How to Pet a South African Lion and Not Get Eaten Alive
Taking a walk on the wild side in South Africa
Lions fearlessly attack elephants, crocodiles and hippos. They eat an average of 40 pounds of meat in just one meal, and their prey is often killed by strangulation before its ripped to shreds. With that said, why not take your life into your own hands and roam South Africa’s wide-open grasslands with a pack of lions?
Well, I did just that. I know it sounds like a death wish, but walking with lions near Polokwane, the capital of Limpopo, South Africa, was one of the coolest experiences I've had on my world travels.
But don't think that you can just jump out of your Jeep and start cuddling with 500-pound predators. My lion experience at Limpopo's four-star Protea Hotel Ranch Resort was highly supervised and relatively safe. The ranch is home to more than 30 lions and offers guests the opportunity to interact with the creatures during a mile-long stroll.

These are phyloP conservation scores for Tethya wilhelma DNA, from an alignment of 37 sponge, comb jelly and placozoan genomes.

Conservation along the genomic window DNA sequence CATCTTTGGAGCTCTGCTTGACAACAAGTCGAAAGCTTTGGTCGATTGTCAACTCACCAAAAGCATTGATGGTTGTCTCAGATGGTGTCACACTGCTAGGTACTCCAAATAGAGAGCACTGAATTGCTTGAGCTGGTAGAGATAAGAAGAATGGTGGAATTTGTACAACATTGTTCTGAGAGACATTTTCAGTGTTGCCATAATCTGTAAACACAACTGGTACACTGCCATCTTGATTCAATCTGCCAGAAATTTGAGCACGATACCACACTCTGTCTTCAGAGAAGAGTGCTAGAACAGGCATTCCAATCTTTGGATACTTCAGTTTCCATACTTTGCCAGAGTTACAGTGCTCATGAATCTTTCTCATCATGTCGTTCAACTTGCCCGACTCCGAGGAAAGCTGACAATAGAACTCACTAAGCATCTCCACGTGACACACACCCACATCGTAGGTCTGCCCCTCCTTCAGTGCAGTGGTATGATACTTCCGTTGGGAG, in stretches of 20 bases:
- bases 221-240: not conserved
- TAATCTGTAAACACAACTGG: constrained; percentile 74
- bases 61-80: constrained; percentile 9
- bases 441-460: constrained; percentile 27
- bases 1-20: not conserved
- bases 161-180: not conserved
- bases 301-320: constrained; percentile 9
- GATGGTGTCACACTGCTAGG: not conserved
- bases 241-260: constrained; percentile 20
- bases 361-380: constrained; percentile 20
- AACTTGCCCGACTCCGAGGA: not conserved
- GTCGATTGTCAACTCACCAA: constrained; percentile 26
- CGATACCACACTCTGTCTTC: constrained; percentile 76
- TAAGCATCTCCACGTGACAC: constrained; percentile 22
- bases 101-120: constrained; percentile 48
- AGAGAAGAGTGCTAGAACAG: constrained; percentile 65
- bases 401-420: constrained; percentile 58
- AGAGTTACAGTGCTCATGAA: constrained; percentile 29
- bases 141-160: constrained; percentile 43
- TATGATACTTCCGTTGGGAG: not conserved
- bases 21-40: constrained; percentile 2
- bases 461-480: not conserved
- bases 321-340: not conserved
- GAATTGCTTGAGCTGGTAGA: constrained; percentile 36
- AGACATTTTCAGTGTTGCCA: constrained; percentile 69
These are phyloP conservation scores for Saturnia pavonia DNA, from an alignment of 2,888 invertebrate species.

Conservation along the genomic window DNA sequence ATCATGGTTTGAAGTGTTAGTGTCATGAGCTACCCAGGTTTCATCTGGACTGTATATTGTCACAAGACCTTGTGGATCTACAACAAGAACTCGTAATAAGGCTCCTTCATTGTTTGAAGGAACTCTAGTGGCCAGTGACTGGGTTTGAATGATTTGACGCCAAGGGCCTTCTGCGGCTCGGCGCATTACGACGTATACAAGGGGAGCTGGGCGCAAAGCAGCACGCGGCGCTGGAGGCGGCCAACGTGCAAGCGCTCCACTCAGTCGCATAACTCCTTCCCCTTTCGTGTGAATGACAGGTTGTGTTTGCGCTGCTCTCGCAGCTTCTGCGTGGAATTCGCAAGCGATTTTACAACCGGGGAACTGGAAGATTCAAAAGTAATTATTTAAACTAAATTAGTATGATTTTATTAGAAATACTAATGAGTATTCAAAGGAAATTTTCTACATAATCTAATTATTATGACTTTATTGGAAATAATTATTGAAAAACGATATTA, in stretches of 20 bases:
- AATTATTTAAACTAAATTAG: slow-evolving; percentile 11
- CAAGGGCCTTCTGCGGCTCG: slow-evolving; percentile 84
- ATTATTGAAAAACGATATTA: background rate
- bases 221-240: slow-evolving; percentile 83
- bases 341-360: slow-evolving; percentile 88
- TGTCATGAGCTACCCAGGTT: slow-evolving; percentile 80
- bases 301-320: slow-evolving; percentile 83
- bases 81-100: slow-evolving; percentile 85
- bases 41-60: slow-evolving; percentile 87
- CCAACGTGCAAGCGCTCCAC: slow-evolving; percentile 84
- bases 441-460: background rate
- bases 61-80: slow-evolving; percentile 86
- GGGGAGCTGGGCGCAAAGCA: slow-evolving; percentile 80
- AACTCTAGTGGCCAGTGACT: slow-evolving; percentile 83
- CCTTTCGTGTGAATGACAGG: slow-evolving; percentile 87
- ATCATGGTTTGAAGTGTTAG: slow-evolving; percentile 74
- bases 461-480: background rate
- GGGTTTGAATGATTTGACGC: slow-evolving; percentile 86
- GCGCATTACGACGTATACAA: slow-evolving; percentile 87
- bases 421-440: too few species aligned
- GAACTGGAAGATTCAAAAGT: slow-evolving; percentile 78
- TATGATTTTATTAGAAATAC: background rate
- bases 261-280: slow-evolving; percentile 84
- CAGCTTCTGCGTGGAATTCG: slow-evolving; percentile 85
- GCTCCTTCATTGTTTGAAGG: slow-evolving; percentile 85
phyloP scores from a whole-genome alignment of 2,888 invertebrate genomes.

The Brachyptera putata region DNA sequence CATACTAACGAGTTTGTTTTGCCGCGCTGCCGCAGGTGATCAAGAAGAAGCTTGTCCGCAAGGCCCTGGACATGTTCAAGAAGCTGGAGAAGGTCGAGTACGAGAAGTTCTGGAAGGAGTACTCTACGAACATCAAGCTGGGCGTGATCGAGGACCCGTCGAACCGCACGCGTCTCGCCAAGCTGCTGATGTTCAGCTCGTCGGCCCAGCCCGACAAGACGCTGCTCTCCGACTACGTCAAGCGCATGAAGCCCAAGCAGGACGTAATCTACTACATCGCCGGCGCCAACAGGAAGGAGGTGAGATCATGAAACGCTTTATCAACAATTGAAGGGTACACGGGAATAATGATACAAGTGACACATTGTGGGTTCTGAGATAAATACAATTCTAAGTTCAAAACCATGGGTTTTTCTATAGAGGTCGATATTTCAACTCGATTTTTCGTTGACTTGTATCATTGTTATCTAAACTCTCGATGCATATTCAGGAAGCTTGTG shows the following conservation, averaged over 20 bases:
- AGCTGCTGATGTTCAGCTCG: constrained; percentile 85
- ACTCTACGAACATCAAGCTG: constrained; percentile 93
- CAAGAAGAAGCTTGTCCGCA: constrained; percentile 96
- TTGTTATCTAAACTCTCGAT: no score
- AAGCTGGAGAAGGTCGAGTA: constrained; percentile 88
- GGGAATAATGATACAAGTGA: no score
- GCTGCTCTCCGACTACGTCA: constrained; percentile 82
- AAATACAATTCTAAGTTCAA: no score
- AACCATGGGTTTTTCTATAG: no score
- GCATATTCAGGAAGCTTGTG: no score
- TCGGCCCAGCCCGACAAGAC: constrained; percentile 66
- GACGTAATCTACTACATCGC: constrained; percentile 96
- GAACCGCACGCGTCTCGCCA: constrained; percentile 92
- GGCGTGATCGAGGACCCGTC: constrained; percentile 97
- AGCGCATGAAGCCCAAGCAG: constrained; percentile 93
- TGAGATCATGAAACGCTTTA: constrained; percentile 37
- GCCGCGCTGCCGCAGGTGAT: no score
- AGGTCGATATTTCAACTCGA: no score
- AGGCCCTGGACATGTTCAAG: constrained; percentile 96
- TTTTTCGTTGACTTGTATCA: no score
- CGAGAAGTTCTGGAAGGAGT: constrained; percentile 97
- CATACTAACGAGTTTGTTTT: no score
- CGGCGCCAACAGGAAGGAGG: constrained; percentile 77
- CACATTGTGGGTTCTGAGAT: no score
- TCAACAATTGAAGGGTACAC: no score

During the walk, a number of lion trainers marched by my side and regaled me with stories about their unlikely friends. Under the watchful eye of the trainers, I was also allowed to pet the animals and hold onto the end of their tails as they led me on an adventure I’ll never forget.
The lions, many of whom are a rare breed of white lion, are raised in captivity and, despite their formidable sizes, they range in age from about 6 to 10 months old.
Walking side-by-side with one of the wild's most dangerous animals is a frightening and exhilarating experience. You can find some comfort in knowing that the lions on this tour have never hunted before (lions typically realize their hunting instincts at age 3) and have only been fed dead meat as to not develop a taste for live flesh. And, with names like Jennifer Lopez and Shakira, it’s difficult to be scared of them for too long.